Friday, April 25, 2008
The world is in deep, deep trouble
Rather than quibble with the definition/ranking methodology, let's take the list as gospel. This is the graphic that scares me:
If political scientists -- perhaps, God forbid, American political scientists -- are the modal group in the category of powerful public intellectuals, then we are all officially f#$&ed.
How Chinese nationalists are like blog commenters
I've never really been able to take China nationalism that seriously. It's like some of the comments on my blog. There's no shortage of passion but it's also curiously skin deep. It's often a foil for anti-government feelings, employed by Chinese who are actually fed up with Communist Party rule but aren't allowed to say it. Finally, it often masks deeper divisions in Chinese society. Whenever I read a Chinese blogger urging an anti-foreign boycott or some other type of joint action, I'm reminded of the telling saying that Chinese have about themselves. "A Chinese alone equals the power of a dragon, but three Chinese, nothing but an insect."Read the whole thing.
This is funny? Really?
Look, I like ripping into Thomas Friedman as much as the next blogger -- but I can't agree with Matt Yglesias that the following video is "funny":This is the kind of thing that accomplishes the following:
A) It makes some people who dislike Friedman very happy;Matt also suggests checking out his book Heads in the Sand as "a more intellectually rigorous Friedman takedown." That's great, but damning with faint praise. I'm pretty sure my seven-year old could muster a more intellectually rigorous takedown as well.
Admittedly, I think he's an exceptionally smart seven year old, but still....
I don't think I'm particularly sensitive, but I find the notion of physically humiliating somebody who's trying to explain their ideas in a civic forum to be absolutely horrifying.For a more virtuous -- and more amusing -- example of pie-throwing, click here.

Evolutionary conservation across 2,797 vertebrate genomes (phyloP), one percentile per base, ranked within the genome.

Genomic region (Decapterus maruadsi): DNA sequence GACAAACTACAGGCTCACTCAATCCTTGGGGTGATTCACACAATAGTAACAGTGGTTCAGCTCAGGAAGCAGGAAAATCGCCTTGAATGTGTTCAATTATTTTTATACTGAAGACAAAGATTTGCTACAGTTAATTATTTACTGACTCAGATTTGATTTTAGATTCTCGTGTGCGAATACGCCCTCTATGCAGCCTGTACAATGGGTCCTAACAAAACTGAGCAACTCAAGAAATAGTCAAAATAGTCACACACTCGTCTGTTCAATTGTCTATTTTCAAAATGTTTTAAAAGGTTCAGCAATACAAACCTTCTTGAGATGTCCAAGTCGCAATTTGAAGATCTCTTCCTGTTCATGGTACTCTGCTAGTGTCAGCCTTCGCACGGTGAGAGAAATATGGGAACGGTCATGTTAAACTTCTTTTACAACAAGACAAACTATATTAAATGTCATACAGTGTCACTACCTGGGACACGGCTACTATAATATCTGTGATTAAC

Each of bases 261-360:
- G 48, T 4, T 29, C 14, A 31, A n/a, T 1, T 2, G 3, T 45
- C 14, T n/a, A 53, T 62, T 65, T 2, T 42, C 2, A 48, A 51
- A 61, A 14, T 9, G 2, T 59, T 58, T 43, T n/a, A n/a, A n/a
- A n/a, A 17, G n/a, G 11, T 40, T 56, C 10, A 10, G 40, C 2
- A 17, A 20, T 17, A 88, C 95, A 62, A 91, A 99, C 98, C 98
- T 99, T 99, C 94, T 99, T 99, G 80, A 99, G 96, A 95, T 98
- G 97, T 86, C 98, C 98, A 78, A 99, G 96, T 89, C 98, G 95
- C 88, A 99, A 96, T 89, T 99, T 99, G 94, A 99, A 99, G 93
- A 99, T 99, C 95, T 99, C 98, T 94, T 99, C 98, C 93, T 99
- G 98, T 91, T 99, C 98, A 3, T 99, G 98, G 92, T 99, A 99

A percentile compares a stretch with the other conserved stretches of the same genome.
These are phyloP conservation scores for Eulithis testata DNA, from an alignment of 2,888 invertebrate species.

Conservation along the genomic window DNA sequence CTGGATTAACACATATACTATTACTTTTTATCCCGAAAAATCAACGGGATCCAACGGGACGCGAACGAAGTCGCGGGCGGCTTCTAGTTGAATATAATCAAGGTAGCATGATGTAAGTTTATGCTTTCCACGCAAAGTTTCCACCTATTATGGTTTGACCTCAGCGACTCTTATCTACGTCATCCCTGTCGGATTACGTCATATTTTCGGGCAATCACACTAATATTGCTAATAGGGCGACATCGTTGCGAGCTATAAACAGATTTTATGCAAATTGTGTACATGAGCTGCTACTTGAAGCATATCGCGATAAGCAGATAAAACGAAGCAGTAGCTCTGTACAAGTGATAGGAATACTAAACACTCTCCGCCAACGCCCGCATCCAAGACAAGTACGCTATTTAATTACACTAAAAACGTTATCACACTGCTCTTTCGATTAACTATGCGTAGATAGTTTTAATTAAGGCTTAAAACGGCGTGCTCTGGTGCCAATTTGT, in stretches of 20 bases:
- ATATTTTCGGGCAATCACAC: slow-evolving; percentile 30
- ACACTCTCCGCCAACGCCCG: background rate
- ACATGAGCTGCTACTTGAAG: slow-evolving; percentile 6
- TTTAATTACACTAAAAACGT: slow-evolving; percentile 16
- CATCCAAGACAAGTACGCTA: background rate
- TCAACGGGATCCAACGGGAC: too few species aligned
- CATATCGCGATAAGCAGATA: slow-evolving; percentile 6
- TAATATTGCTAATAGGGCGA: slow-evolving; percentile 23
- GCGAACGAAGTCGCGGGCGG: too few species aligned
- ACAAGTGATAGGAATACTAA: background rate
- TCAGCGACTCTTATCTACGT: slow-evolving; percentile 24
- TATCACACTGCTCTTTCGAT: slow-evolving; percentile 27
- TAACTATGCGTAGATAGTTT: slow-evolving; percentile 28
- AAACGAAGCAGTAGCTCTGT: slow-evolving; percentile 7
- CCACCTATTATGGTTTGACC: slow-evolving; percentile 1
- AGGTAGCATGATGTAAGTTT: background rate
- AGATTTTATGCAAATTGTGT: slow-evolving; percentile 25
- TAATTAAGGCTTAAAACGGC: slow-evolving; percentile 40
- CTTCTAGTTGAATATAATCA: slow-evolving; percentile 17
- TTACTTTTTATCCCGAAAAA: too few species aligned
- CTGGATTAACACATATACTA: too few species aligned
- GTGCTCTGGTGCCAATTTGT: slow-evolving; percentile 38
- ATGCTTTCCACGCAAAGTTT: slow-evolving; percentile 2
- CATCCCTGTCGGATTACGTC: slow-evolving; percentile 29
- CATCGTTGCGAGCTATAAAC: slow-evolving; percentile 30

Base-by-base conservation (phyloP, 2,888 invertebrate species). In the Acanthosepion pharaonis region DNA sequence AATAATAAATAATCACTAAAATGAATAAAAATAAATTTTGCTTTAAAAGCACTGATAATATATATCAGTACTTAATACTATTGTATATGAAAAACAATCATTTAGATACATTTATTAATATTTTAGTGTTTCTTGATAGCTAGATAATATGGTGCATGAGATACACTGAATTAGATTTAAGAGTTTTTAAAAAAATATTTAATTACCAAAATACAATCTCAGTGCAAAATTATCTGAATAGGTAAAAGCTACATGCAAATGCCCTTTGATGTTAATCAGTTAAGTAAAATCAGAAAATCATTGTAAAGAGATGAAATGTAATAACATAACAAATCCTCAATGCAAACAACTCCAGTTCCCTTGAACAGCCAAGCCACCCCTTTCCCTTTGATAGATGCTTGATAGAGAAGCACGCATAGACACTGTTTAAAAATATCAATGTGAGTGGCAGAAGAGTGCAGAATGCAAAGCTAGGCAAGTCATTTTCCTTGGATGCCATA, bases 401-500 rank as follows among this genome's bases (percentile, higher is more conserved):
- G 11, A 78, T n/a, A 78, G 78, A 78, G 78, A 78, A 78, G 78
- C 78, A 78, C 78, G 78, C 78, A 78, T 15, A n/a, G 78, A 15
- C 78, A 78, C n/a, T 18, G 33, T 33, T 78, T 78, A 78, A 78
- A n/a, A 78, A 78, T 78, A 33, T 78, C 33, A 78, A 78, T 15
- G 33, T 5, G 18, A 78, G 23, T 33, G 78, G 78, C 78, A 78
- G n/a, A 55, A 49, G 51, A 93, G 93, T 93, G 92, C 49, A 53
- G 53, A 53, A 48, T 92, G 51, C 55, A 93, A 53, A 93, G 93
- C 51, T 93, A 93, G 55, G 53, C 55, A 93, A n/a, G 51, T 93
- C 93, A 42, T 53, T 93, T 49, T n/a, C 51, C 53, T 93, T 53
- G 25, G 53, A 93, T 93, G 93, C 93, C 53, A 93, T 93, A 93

Thursday, April 24, 2008
The most comforting thing I've read about Obama today
Michael Crowley has an essay in The New Republic on whether a President Obama would actually withdraw U.S. troops from Iraq. The key paragraph:
The truth is Obama has no secret plan for Iraq. Interviews with nearly two dozen foreign policy and military experts, as well as Obama's campaign advisers, and a close review of Obama's own statements on Iraq, suggest something more nuanced. What he is offering is a basic vision of withdrawal with muddy particulars, one his advisers are still formulating and one that, if he is elected, is destined to meet an even muddier reality on the ground. Obama has set a clear direction for U.S. policy in Iraq: He wants us out of Iraq; but he's not willing to do it at any cost--even if it means dashing the hopes of some of his more fervent and naïve supporters. And, when it comes to Iraq, whatever the merits of Obama's withdrawal plan may be, "Yes, We Can" might ultimately yield to "No, we can't."Why does this cheer me up? Because the article suggests that Obama and his advisors might actually let, you know, facts on the ground influence their decision-making. Which is how it should be.
Anyone who tells you they have a foolproof Iraq plan to put in place nine month from now is lying to you.
The dirty little secret of academia
Over at Crooked Timber, Ingrid Robeyns considers the merits and demerits of part-time employment in the academy. She's doubtful that, as a model, it can work for those who wish to balance work and non-work activities (parenting, etc.):
But my biggest doubt whether part-time work is such a splendid idea for academics who are doing research has to do with the nature of research: whether one works on a full-time contract or a part-time contract, the literature that one has to follow to keep up to date with one’s area of research remains the same. There are ‘fixed costs’ (in terms of time and effort) for each line of research that one pursues. The consequence is that a part-timer spends as much time (in absolute number of hours) on keeping up to date with the literature, implying that she has fewer hours left for actually developing new research....Here's the thing: to be tautological about it, academics who "are actively and passionately pursuing research agendas" are doing so because, well, they're passionate about their research. In a good way. At worst, these academics have a love-hate relationship with their work, and at best, it's a scorching hot affair with inquiry and knowledge.